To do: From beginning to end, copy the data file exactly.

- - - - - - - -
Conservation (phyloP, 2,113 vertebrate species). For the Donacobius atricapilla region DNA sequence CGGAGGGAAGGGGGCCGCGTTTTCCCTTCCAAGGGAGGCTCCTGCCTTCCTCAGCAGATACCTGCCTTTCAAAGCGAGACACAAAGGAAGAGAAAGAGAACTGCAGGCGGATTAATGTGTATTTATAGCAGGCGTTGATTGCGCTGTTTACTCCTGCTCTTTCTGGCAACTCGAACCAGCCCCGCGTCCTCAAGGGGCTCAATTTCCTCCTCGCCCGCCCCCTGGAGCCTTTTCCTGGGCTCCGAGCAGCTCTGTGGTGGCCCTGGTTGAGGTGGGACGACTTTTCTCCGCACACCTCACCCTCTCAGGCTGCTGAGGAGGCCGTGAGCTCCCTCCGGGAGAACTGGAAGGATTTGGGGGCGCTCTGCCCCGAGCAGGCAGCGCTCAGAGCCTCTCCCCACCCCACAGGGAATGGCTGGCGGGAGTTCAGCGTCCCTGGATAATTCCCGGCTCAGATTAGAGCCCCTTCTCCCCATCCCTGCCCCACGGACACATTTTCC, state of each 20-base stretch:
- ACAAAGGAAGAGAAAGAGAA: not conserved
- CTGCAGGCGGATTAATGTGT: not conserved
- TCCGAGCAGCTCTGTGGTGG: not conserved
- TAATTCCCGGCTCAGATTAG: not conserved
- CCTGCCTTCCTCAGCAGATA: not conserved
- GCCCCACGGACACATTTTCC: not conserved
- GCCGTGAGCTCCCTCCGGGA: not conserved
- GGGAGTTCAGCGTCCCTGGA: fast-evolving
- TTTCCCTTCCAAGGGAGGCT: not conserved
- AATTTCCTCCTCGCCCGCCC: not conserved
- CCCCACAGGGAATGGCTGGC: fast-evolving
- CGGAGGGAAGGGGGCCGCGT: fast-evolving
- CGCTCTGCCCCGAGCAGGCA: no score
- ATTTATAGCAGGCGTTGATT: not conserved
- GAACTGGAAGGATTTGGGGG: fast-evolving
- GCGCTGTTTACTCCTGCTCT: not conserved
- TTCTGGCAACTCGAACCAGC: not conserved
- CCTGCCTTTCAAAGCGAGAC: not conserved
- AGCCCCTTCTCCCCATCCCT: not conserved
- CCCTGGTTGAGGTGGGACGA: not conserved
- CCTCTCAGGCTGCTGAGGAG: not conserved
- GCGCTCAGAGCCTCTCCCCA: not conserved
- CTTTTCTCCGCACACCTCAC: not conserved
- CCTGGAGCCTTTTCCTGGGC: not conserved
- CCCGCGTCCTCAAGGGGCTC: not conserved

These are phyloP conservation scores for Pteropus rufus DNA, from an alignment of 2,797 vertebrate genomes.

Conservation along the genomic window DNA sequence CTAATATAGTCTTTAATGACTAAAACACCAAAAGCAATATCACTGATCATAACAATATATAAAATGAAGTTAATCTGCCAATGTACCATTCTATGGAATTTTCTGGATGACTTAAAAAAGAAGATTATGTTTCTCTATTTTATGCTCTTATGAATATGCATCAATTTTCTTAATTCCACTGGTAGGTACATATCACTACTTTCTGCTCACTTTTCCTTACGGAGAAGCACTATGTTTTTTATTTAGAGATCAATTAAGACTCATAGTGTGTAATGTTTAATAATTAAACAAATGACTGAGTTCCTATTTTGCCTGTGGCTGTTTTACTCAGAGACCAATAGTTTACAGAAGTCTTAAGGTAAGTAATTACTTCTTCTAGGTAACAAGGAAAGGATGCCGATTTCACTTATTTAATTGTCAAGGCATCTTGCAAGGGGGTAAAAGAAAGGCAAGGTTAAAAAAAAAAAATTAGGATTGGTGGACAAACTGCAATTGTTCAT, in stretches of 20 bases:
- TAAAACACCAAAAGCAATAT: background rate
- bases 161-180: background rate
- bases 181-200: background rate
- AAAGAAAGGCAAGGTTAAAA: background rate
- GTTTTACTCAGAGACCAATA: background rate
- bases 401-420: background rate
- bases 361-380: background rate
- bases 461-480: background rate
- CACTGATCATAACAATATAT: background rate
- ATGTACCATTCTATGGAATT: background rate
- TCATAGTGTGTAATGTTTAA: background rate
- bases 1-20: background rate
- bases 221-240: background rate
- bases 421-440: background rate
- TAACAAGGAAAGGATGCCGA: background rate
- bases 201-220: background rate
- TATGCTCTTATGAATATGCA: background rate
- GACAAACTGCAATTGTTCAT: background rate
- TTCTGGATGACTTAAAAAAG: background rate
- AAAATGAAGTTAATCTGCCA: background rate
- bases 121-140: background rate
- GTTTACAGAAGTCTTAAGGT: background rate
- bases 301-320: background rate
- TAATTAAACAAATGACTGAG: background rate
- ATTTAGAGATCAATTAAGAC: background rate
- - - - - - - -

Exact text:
Conservation (phyloP, 2,113 vertebrate species). For the Donacobius atricapilla region DNA sequence CGGAGGGAAGGGGGCCGCGTTTTCCCTTCCAAGGGAGGCTCCTGCCTTCCTCAGCAGATACCTGCCTTTCAAAGCGAGACACAAAGGAAGAGAAAGAGAACTGCAGGCGGATTAATGTGTATTTATAGCAGGCGTTGATTGCGCTGTTTACTCCTGCTCTTTCTGGCAACTCGAACCAGCCCCGCGTCCTCAAGGGGCTCAATTTCCTCCTCGCCCGCCCCCTGGAGCCTTTTCCTGGGCTCCGAGCAGCTCTGTGGTGGCCCTGGTTGAGGTGGGACGACTTTTCTCCGCACACCTCACCCTCTCAGGCTGCTGAGGAGGCCGTGAGCTCCCTCCGGGAGAACTGGAAGGATTTGGGGGCGCTCTGCCCCGAGCAGGCAGCGCTCAGAGCCTCTCCCCACCCCACAGGGAATGGCTGGCGGGAGTTCAGCGTCCCTGGATAATTCCCGGCTCAGATTAGAGCCCCTTCTCCCCATCCCTGCCCCACGGACACATTTTCC, state of each 20-base stretch:
- ACAAAGGAAGAGAAAGAGAA: not conserved
- CTGCAGGCGGATTAATGTGT: not conserved
- TCCGAGCAGCTCTGTGGTGG: not conserved
- TAATTCCCGGCTCAGATTAG: not conserved
- CCTGCCTTCCTCAGCAGATA: not conserved
- GCCCCACGGACACATTTTCC: not conserved
- GCCGTGAGCTCCCTCCGGGA: not conserved
- GGGAGTTCAGCGTCCCTGGA: fast-evolving
- TTTCCCTTCCAAGGGAGGCT: not conserved
- AATTTCCTCCTCGCCCGCCC: not conserved
- CCCCACAGGGAATGGCTGGC: fast-evolving
- CGGAGGGAAGGGGGCCGCGT: fast-evolving
- CGCTCTGCCCCGAGCAGGCA: no score
- ATTTATAGCAGGCGTTGATT: not conserved
- GAACTGGAAGGATTTGGGGG: fast-evolving
- GCGCTGTTTACTCCTGCTCT: not conserved
- TTCTGGCAACTCGAACCAGC: not conserved
- CCTGCCTTTCAAAGCGAGAC: not conserved
- AGCCCCTTCTCCCCATCCCT: not conserved
- CCCTGGTTGAGGTGGGACGA: not conserved
- CCTCTCAGGCTGCTGAGGAG: not conserved
- GCGCTCAGAGCCTCTCCCCA: not conserved
- CTTTTCTCCGCACACCTCAC: not conserved
- CCTGGAGCCTTTTCCTGGGC: not conserved
- CCCGCGTCCTCAAGGGGCTC: not conserved

These are phyloP conservation scores for Pteropus rufus DNA, from an alignment of 2,797 vertebrate genomes.

Conservation along the genomic window DNA sequence CTAATATAGTCTTTAATGACTAAAACACCAAAAGCAATATCACTGATCATAACAATATATAAAATGAAGTTAATCTGCCAATGTACCATTCTATGGAATTTTCTGGATGACTTAAAAAAGAAGATTATGTTTCTCTATTTTATGCTCTTATGAATATGCATCAATTTTCTTAATTCCACTGGTAGGTACATATCACTACTTTCTGCTCACTTTTCCTTACGGAGAAGCACTATGTTTTTTATTTAGAGATCAATTAAGACTCATAGTGTGTAATGTTTAATAATTAAACAAATGACTGAGTTCCTATTTTGCCTGTGGCTGTTTTACTCAGAGACCAATAGTTTACAGAAGTCTTAAGGTAAGTAATTACTTCTTCTAGGTAACAAGGAAAGGATGCCGATTTCACTTATTTAATTGTCAAGGCATCTTGCAAGGGGGTAAAAGAAAGGCAAGGTTAAAAAAAAAAAATTAGGATTGGTGGACAAACTGCAATTGTTCAT, in stretches of 20 bases:
- TAAAACACCAAAAGCAATAT: background rate
- bases 161-180: background rate
- bases 181-200: background rate
- AAAGAAAGGCAAGGTTAAAA: background rate
- GTTTTACTCAGAGACCAATA: background rate
- bases 401-420: background rate
- bases 361-380: background rate
- bases 461-480: background rate
- CACTGATCATAACAATATAT: background rate
- ATGTACCATTCTATGGAATT: background rate
- TCATAGTGTGTAATGTTTAA: background rate
- bases 1-20: background rate
- bases 221-240: background rate
- bases 421-440: background rate
- TAACAAGGAAAGGATGCCGA: background rate
- bases 201-220: background rate
- TATGCTCTTATGAATATGCA: background rate
- GACAAACTGCAATTGTTCAT: background rate
- TTCTGGATGACTTAAAAAAG: background rate
- AAAATGAAGTTAATCTGCCA: background rate
- bases 121-140: background rate
- GTTTACAGAAGTCTTAAGGT: background rate
- bases 301-320: background rate
- TAATTAAACAAATGACTGAG: background rate
- ATTTAGAGATCAATTAAGAC: background rate